signed to fit most popular ama- 
teur hand-held radios. 

For more information, con- 
tact Valor Enterprises, Inc., 185 
W. Hamiiton Street, West Miiton 
OH 45383, Reader Service 
number 481, 




Valor Enterprises' mobile HT 
charger. 



I 

I 

I 

I 



I 



I 



I 

I 
I 

I 






#rMV 



m^i ■ I 1.1 I 




ORBIT is the Official Journal for the 
Radio Amateur Satellite corporation 
(AMSAT), P.O. Box 27, Washington, DC 
20047. Please write for application. 

For a FREE SAMPLE COPY please 
send $1 to cover First Class Postage 
and handling to: Orbit, 221 Long 
Swamp Road, woicott, CT 06716. 




MOVING? 

Lef us knaiv B weeks in advance so that you won't 
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AHach old label where indicated and print new ad- 
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magazine 



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Address p. 
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WATCH FOR OUR NEW PRODUCTS 

COMING SOON 



istts 

ECAST 



HAL 2304 UHi DOV,\ . . ', , £RTERS (f flEO flAKGt 2O0O/25O0 MH^j 
2304 MODEL #1 KIT EASlC UNIT W/PREAMP LESS HOUSING & FITT^GS 
2304 MODEL §2 KIT \m\h presmp) 
2304 MODEL t3 KIT ^irtt H^gn G«m pfumpt 

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BASl C POWER S U P!^¥ , ..__ 119*5 

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TO 600 WH/ FEATURES TWOiNPUrS OPHE FOR LOW FREOUENCV ANO ONE FOR HtGH 
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WITH OPTfONAL TO SEC GATE AVAJLABLE ACGliftACV ±00^% yTiLiZES lO-WH/ 
CRYSTAL 5 PPM COMPLETE KIT 11 39 



HAL'300A ?-^\m COUNTER (SIMILAR TO fiOOA) WITH 



FREQUENCE RANGE OF D 
COMP-LETEKIT SlOO 



HAL^SOA fl-DiGiT COUNTtfl WllM FREQUENCY RANGE OF ZERO TO 50 MHz OR aETTER 

AUTOMATIC DECIMAL POINT ZERO SUPPRESSION UPON DEMAND FEATURES TWO iN 
PUTS ONE FOR LOW FREQUENCY IhJPljT AND ONE ON PANEL FOR USE WITH ANY «NTER'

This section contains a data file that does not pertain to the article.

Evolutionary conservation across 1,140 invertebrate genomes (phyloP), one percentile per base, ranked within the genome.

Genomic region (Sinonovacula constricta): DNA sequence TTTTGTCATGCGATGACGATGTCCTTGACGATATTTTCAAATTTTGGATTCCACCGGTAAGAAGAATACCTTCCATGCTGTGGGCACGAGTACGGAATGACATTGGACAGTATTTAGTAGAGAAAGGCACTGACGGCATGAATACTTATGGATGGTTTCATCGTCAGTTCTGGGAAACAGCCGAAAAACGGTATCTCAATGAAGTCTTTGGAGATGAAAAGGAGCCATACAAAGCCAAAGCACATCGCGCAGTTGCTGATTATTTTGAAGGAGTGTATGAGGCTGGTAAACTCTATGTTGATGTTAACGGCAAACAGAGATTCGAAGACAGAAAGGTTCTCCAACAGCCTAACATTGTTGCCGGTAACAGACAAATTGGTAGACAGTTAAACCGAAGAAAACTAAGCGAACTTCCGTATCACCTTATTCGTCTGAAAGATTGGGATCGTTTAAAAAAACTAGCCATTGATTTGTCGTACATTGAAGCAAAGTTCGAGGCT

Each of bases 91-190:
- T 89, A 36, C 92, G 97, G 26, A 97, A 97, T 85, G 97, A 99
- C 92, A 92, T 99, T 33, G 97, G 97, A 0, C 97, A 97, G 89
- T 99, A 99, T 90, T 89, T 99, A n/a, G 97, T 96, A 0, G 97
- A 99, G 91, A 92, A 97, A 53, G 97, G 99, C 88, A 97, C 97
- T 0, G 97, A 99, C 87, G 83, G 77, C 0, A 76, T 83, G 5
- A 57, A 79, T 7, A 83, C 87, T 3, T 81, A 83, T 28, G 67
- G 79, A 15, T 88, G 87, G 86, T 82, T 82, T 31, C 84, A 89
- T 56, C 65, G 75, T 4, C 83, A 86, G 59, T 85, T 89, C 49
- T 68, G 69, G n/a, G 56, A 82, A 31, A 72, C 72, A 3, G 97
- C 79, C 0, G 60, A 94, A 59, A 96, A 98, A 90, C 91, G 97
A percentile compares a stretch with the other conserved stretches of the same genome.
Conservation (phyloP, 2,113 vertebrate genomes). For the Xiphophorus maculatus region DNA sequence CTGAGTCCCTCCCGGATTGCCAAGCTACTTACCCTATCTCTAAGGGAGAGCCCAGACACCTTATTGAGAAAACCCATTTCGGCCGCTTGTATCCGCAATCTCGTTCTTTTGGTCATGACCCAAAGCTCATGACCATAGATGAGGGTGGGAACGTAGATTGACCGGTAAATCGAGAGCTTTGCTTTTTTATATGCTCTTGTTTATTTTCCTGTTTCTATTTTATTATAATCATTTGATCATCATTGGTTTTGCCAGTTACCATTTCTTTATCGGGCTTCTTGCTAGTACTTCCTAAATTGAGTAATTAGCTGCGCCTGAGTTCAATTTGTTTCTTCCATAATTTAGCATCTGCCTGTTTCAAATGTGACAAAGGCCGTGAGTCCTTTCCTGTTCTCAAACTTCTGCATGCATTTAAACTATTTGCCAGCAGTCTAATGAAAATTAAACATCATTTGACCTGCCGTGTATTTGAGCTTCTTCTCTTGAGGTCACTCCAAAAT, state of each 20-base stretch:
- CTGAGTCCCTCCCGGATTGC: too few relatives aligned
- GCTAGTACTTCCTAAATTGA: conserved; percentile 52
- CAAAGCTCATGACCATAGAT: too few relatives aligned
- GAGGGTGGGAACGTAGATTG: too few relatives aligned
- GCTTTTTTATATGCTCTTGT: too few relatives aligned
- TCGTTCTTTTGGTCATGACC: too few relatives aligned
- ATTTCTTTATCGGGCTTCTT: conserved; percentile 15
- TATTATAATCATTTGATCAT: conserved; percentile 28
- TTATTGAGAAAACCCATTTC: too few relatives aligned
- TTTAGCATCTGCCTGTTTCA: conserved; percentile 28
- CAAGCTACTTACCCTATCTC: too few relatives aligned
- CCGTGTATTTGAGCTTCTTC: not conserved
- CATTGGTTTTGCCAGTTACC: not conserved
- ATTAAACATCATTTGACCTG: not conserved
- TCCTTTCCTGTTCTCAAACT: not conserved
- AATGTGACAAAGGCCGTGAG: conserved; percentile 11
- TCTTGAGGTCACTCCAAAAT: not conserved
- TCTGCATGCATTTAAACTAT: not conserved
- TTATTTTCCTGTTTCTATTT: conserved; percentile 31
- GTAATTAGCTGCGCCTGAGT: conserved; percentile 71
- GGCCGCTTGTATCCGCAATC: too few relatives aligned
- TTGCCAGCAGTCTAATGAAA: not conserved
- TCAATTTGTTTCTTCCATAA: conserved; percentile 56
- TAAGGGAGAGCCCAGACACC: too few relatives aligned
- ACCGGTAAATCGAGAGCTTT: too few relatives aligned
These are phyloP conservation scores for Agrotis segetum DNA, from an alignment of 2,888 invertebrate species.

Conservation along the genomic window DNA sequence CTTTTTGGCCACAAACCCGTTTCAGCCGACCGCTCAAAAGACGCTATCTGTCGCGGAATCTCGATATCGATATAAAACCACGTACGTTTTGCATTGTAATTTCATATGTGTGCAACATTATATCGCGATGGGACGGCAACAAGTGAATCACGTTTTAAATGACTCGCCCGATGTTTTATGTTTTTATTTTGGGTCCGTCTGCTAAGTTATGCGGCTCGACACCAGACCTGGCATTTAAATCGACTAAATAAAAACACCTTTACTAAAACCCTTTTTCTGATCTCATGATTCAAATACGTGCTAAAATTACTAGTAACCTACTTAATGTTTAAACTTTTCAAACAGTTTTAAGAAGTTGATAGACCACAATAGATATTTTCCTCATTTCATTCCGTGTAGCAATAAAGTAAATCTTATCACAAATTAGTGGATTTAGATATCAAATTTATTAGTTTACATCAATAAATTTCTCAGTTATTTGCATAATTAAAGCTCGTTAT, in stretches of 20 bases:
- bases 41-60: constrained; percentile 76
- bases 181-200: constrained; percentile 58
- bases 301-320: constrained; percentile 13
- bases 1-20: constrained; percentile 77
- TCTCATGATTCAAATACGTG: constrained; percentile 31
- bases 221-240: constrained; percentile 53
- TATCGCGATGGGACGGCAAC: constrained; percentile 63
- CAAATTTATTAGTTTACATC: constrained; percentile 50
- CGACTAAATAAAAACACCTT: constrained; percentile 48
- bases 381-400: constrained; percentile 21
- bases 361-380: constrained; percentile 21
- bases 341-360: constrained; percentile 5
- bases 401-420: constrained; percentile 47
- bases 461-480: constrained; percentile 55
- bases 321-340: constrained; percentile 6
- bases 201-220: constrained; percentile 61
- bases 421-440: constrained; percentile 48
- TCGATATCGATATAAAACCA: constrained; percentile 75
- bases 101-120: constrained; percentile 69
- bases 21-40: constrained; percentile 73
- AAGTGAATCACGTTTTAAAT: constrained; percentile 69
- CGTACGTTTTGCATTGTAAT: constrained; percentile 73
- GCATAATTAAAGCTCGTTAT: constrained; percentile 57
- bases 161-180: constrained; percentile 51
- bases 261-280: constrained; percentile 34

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BEET* MADE i SEC AMD 1 SEC TIME GATES ACCURACY ± 001% UTIUZES 10-MH/ 
CRYSTAL 5 PPM COMPLETE KIT $109 

FREE: HAL'79 CLOCK KIT PLUS AN iNLtNE RF PROBE WITH PUflCttASE OF Ai^Y FRt 
OUEMCV COUNTER 



HAL JOO PRE . 
HAL 300 A/PRE 
HAL 600 PRE 
HAL 600 AiPRE. 



PRE'SCALERKITS 

{Pre-dniled G-IOtKjarci ^nd alt cGmponent&j ... tl4.4£ 

.... (Samg as abov« but m\h preampji. .... S24,9S 

(Pre-dnllBd G 10 board arrd all components) $28.95 



tSame as above but «ith pfeamp) 



S39 9& 




HAL-1 GHz PRESCALER, ^Hf & uhf input i out 

PUT DIVIDES B¥ 1000 OPERATES ON A SINGLE 5 VOLT SUPPLY 

PREeurLTt TESTED S7« »5 

TOUCH TONE DECODER KIT 

HIGHLV STABLE OECODEft KIT COMESWlTw^SiOtO PLATED THR^ -'.: SOLOEH FLOWEO 
G 10 PC BOARD 7 567 5 ??iO? ASO ALL iLECTROl^tC COMPOKEHTS ffiJAWJ WlAS 
URES 3 1/2 ■ 5-1/2 INCHES HAS t ? ilHES OUT ONLY 139.95 

NiW— ie LINE DELUXE DECODER %mM 

DELUXE 12BUTT0N TOilCHTONE ENCODER KIT UTiLl2lHlG THE NEW iCW 
;206 CHIP PflOviOES BOTH VISUAL ' »U0ID ^iprCAliOl^S' COMES WITH iTS OWN 
TWO TONE ANOOIZEO ALtiMl*iiUW L«ii *: V-l-SuRES 0«LY 2VA- t 3-3/4" COM 
PLETE WITH TOUCH TONE PAD BOARD CRYSTAL CHtP ANO Ali NECESSARY COMPO 
*||NTST0NNISHTHEKIT PRICED At *2S,95 

r^EW - 1€ LINE DELUXE ENCODER l^d 95 

FOfl THOSE WHO WISH TQ MOUNT iHt ENCODER IN A HAND HELD UNiT ThE PC SOAflO 
MEASURES ONLY 9/lfi*^ v V3V4- THIS PARTIAL KIT WfTH PC PC-R::! CRvSTAi CHIP 
AWD COMPONENTS PfilCEOAT 114.tS 

ACCyKEYER (KIT) this ACCUKEVER IS A ^EViSEO VERSrON OF XHi VERY POPULAR 
WB4VVF ACCUKErtJ^ ORlGiNALLY DESCflrBEO BY JAMES GARRETT m OST MAGA^iNl 
AND THE 1 57^ RADfO AMATEUR S HANDBOOK 116.95 

ACCUKEVER — MEMORr OPTION KIT PROVIDES A SIMPLE LOW COST METHOD 
OF ADDING MEWOflV CAPA&lliTY TQ [HE WB4VVF ACCUK£VER WHILE DESIGNED FOR 
DIRECT ATTACHMENT TO THf. ABOVE ACCUKEYER. IT CAN ALSO BE ATTACHED Tfl ^NY 
STANDARD ACCUKEYER BOARD WITH LiTUE OlFfiCULTY S18.95 

8UYB0TH THE MEMORY AND THE KEYEfl AND SAVE COMBLf^ED PRICE ONLY *32.00 



HAL PA 19 WIDE 

PDtNJSj IS dB GAIN 



PREAMPLIFIER 

BAND PRE-AMPLIFIER. ..'^'Cio MHz BANDW'DTH 1 - MB 
FULLY ASSEMBLED AND TESTED »i.9fi 




CLOCK KIT ^ HAL n FOURDIQIT Sf^ECIAL - VM. 

OPERATES 0^ 12 VOLT AC iNDT SUPPLIED! PROVISIONS FOR DC ft.ND 
AtARM OPERATION 

6-DtGtT CLOCK* 12/24 HOUR 

COIIPLtTE KtT CONS^ST.JiG Of ^ PC G m PRt-DRaLEB PC 60ftfl0S I CiOC« CHIP 6 
FNDCOMM CATh readouts ^ 3 TRANS 3 CAPS 9 RESlSTOHS 5 DIOOES 3 PUSH 
BUTTON SWrTCHES POWER TRANSFORMER AND KNSTmiClKWlS QOftT BE FOOLED BV 
PAl*TiAL«(TS WHERE. YOU HAVE TO SUYEV£flYIH^NG EXTRA PRICED AT 11^.95 

CLOCK CASE AVAILABLE AND WILL Fif AN* ONE Of THE AHJVt CL -' - i .^R